Modi’s London visit: ‘China factor’ behind UK-India maritime pact

China’s growing naval presence in the Indo-Pacific has prompted a new dimension to the defence relationship between India and the UK that was formalised in a statement during Prime Minister Narendra Modi’s bilateral meetings on Wednesday.

Experts say this is the first time the term “Indo-Pacific” has been used in an India-UK defencestatement and reflects the “China factor”. India and Britain have a wide-ranging defence relationship that includes the Ajeya Warrior exercise between the two armies every two years.

The statement said: “Discussions have also been held on how the Royal Navy can work more closely with their Indian counterparts to ensure the safety and prosperity of the Indian Ocean region – tackling piracy and drug trafficking, as well as protecting freedom of navigation rights.”

It added, “The UK already plays an active role in maritime security in this region through counter-terrorism, counter-piracy and maritime security operations because a free and open Indo-Pacific area is in the interests of the UK, India and the international community.”

Harsh V Pant, professor in the department of defence studies at King’s College London, said: “New Delhi is now more open than ever before in working with like-minded countries to manage the negative externalities of China’s rise in the region.

“Given the complementarities, it is natural for the Indian and Royal navies to enhance cooperation, particularly to safeguard the freedom of navigation.”

Rahul Roy-Chaudhury, senior fellow for South Asia at the International Institute for Strategic Studies, believes it is significant that the term Indo-Pacific was used for the first time in an India-UK joint statement.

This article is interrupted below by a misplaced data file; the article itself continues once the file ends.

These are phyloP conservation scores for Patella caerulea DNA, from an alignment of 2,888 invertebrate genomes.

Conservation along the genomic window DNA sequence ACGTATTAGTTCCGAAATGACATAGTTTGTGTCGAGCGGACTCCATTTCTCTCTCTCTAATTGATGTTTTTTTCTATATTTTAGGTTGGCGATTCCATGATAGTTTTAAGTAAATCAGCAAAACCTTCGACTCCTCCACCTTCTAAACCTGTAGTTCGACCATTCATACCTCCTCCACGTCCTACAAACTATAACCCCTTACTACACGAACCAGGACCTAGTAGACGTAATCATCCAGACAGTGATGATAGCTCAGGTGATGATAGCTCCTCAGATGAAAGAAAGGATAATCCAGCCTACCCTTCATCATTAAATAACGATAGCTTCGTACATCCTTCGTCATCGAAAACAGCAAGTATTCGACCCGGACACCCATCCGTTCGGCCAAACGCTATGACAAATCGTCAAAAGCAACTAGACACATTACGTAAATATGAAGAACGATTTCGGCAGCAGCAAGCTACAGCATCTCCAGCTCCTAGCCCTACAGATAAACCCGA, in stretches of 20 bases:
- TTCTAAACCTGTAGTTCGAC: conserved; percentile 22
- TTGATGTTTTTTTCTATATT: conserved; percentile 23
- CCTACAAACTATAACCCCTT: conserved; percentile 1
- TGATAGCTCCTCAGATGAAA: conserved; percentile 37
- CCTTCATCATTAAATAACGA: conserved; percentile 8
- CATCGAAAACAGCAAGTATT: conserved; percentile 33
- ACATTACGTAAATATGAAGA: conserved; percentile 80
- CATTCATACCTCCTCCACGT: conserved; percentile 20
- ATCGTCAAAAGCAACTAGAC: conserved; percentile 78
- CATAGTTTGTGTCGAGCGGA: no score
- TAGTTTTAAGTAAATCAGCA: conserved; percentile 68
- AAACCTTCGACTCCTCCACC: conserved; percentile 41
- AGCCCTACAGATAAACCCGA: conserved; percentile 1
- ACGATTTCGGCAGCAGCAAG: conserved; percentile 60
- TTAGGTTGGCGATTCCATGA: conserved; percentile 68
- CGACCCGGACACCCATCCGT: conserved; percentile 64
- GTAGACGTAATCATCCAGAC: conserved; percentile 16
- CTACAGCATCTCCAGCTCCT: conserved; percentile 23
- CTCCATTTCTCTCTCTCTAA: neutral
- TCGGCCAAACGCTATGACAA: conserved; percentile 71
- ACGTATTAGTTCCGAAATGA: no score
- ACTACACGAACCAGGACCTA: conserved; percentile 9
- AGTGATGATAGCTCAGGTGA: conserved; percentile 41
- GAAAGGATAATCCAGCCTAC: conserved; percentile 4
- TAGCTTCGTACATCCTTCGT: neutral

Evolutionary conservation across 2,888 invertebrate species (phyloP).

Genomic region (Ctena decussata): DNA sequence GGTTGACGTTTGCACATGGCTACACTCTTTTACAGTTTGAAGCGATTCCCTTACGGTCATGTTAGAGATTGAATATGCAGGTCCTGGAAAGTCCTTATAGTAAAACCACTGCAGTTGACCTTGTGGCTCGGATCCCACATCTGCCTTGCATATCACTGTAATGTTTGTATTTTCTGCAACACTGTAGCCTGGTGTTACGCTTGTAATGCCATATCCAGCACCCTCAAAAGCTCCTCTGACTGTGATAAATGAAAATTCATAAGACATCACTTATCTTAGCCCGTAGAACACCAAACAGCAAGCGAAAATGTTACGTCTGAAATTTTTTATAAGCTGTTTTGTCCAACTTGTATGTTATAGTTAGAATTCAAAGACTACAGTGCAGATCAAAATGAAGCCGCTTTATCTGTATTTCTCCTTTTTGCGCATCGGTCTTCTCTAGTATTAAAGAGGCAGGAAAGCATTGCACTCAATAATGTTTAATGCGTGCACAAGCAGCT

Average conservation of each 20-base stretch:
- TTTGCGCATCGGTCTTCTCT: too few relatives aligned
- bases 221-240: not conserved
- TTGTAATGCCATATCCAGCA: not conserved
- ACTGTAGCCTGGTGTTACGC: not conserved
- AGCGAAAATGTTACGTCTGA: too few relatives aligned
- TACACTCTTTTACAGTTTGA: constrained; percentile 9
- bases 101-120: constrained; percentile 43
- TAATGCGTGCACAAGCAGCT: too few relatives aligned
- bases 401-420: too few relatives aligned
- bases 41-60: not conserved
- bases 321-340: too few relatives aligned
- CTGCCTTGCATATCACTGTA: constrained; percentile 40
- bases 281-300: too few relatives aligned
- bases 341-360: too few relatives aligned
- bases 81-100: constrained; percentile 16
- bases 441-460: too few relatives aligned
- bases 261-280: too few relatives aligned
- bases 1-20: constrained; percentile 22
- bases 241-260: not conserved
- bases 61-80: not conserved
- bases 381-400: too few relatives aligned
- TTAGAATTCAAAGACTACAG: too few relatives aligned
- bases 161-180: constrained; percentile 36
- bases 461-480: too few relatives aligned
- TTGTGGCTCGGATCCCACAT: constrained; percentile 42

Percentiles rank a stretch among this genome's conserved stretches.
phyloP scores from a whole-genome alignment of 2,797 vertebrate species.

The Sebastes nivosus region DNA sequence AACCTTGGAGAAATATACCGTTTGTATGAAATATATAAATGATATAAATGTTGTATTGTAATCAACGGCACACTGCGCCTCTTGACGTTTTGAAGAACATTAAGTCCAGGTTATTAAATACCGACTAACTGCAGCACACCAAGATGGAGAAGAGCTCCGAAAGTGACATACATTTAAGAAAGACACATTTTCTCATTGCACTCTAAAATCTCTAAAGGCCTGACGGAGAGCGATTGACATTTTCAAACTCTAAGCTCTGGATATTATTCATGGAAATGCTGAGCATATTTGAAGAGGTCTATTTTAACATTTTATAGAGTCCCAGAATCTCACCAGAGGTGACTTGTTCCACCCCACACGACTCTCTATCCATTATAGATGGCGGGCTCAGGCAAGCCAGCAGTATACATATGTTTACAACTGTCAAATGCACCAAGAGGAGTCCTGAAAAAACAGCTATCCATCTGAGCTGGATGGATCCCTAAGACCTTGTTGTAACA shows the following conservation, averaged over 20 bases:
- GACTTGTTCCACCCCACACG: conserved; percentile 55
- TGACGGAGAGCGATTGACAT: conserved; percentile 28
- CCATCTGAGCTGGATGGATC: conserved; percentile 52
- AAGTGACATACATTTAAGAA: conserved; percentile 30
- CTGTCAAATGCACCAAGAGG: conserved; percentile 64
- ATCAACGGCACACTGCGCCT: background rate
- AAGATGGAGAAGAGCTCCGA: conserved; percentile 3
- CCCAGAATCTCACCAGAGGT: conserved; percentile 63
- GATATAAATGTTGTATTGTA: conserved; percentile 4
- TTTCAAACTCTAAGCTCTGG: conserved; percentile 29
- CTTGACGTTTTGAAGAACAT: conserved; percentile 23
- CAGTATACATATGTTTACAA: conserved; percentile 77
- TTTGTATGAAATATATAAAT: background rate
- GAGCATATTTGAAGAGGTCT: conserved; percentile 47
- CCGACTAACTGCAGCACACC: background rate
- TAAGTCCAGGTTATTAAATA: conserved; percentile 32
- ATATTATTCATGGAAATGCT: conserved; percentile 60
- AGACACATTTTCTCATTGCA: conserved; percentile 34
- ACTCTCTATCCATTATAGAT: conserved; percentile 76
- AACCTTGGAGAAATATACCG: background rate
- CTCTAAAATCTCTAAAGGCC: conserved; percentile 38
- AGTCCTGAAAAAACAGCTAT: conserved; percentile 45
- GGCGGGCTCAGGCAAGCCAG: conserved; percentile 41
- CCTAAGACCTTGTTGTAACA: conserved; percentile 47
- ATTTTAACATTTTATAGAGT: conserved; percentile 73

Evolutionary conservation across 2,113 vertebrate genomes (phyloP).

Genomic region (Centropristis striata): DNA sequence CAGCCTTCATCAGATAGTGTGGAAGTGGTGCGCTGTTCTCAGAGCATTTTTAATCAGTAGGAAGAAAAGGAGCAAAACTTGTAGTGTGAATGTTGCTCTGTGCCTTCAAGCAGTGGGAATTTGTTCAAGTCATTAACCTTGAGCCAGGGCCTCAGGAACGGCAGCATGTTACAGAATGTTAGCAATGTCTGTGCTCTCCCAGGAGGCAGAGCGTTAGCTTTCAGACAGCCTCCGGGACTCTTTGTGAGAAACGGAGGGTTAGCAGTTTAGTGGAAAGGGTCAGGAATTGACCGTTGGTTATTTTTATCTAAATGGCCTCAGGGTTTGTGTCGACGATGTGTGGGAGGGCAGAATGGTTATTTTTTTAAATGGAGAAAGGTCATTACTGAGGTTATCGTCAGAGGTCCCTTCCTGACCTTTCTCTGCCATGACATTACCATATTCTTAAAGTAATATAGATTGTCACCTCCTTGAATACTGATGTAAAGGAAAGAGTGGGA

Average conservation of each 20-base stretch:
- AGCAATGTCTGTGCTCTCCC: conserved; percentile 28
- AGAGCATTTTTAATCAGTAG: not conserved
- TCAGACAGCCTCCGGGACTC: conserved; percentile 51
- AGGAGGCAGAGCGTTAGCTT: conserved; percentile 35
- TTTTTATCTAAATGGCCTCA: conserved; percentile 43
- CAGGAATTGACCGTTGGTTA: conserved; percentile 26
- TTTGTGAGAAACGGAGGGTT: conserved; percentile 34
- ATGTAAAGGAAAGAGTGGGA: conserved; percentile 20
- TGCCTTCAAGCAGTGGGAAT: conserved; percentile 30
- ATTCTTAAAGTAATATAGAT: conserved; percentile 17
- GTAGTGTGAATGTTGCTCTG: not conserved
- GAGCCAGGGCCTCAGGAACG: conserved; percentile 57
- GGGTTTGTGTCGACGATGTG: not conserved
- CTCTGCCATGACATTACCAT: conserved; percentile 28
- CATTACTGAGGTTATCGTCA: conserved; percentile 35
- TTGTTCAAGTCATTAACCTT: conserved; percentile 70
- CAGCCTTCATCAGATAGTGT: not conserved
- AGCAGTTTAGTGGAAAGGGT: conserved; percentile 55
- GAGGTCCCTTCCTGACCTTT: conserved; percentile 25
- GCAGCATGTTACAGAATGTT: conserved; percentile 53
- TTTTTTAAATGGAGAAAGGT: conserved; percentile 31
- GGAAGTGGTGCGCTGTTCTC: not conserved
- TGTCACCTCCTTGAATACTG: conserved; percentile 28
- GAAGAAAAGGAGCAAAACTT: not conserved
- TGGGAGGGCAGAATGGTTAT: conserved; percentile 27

“This indicates growing bilateral consensus on the importance of this region as well as the freedom of navigation and overflight and adherence to the rules of law. While this clearly has Chinese assertiveness in mind, it also provides a template for real active India-UK bilateral cooperation on maritime security, much neglected so far,” he said.

India and Western countries, Pant said, have a broadlysimilar outlook on the changing balance of power in the Indian Ocean region. India already has pacts with France and the US that allow for the useof each other’s naval facilities in the region on a reciprocal basis.

Britain’s defence ministry said the agreement reached on Wednesday will enable collaboration on internet governance, promoting international cyber stability, tackling online crime and developing cyber security sectors between the two countries.

 

 

 

 

 

Source:- Hindustan Times

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